How To Properly Maintain Financial Success In Relationships
Relationships either positively or negatively affect your money.
The 4 Types of People In Dating
Time and time again, I’ve come across four primary types of people when it comes to dating:
1. Person A — The Dutcher
The broke person that wants to split everything and go 100% dutch.
2. Person B — The “Kept”
The person that wants to have everything paid for by the other person.
3. Person C — Big Spender, Big Ego
The big spender with the big ego who wants to show off and present a specific image.
4. Person D — Financial Guru
The financial savvy person may or may not have a lot of money but knows how to use it properly to protect oneself financially.
Questions for You
Which person do you tend to be when you’re dating someone?
Do you know which person is the most dangerous to be?
Answer: Person C — Big Spender, Big Ego, but Person B — The “Kept” comes in second, and I’ll tell you why.
Showing Off Is A Dangerous Game — Person C
When you live above your means, a consequence has to reveal itself at some point. The question is, how long will it take a person to change their habits after getting a whiff of those consequences? The longer a person takes to change their financial habits, the bigger the consequences.
Some of my closest friends have fallen into this category, and it’s hard to watch. I’ve seen men, who earn six figures and live in low-cost neighborhoods, transition from maintaining and building their emergency funds and investing to living paycheck to paycheck and not being able to afford a $200 plane ticket to visit their family.
I’ve seen people tell their partners, who lost their job, they don’t need to work and can take a break to focus on their creative passions. Despite the fact, their partner’s income was pivotal and necessary to the couple’s financial success.
“First pride, then the crash — the biggest the ego, the harder the fall.” — Proverbs 16:18
Unfortunately, some people’s egos are so big, they don’t know how to say no when their partner wants something that will hurt them financially.
For Person C, bitterness, malice, stress, resentment, and anger often result from not implementing financial boundaries with your dating partner.
Being Kept Is A Dangerous Game — Person B
I wrote an article called, “I Enjoy Paying For My Own Sh*t,” not too long ago. This article aims to encourage women (primarily) to be financially independent and never willingly give up the privilege, but this wholeheartedly applies to men as well; I’ve seen this wisdom apply to both sides.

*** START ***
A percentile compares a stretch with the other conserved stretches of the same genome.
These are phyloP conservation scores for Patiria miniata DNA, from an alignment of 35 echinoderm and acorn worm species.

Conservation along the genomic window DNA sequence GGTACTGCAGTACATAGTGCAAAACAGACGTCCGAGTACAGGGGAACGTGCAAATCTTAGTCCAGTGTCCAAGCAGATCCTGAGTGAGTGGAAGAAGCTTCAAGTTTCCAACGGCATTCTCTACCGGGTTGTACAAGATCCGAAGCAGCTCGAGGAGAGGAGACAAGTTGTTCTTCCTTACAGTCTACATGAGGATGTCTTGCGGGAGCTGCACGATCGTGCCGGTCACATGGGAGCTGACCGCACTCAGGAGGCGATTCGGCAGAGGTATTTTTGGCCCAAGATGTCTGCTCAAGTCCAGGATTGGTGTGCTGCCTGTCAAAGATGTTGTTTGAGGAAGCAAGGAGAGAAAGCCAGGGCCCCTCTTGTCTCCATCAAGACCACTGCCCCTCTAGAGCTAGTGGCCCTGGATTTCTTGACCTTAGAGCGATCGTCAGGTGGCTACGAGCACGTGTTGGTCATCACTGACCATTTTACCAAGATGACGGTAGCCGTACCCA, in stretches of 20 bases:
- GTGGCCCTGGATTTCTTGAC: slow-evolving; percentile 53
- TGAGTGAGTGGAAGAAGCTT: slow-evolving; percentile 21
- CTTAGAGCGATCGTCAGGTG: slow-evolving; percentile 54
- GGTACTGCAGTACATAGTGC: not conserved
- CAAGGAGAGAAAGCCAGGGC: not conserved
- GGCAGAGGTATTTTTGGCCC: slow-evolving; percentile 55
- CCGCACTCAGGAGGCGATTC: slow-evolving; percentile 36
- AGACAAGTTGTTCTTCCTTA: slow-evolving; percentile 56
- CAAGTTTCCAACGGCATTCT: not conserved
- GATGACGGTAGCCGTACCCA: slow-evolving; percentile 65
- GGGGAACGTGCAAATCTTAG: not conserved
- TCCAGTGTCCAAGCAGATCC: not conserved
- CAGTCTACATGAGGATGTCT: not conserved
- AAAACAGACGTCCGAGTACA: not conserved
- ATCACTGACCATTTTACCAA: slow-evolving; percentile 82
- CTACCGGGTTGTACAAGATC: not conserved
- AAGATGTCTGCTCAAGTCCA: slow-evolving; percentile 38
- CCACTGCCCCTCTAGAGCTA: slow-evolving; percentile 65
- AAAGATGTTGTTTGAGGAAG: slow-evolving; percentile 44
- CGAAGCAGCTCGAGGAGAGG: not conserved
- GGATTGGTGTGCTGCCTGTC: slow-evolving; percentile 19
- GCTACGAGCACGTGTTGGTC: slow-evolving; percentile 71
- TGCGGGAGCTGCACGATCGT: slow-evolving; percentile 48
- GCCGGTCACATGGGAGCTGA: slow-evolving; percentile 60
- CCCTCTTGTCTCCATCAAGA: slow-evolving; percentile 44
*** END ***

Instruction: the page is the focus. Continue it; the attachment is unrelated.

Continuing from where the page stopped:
There is nothing more attractive and empowering than a person who has their financial shit together. Independence is a gift that not everyone experiences in their lives — especially women.
When I come across people who don’t want to work and provide for themselves because they want to be “kept,” which is synonymous with being taken care of, I always wonder why they would ever want to give that kind of power away.
Being kept is more than just being financially taken care of; in many cases, being kept equates to not having full access and control to your living. Remember, for some people, gifts, money, and provision come with stipulations and expectations. The people depending on these things from their partners don’t always meet those expectations and get thrown to the curb because they didn’t have their own car, house, and income.
Some people genuinely enjoy providing for their partners and do not develop a higher sense of control or resentment, but this is not the case in the least for many others.
How to Handle Your Money In Relationships/Dating
Protect yourself physically, mentally, and emotionally when you’re in a relationship, but remember to protect yourself financially; unfortunately, many people forget to do this and get third-degree burns.
Money Tips For People Dating or In Relationships
Live below your means.
Learn how and when to say NO.
Implement financial boundaries.
Maintain your financial independence.
Don’t show off your financial portfolio, whether it’s fat or skinny.
Be cautious of the consequences of shacking up with someone who doesn’t value maintaining a healthy relationship with their finances.
Spenders and savers will usually clash — especially if both are extreme with their habits and their habits are negatively affecting each other’s financial health.
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Destiny S. Harris is a writer, poet, entrepreneur, teacher, and techie who offers free books daily on amazon. Destiny obtained three degrees in political science, psychology, and women’s studies. Follow her on instagram, facebook, destinyh.com, or join the tribe.
This article is for informational purposes only. It should not be considered Financial or Legal Advice. Not all information will be accurate. Consult a financial professional before making any major financial decisions.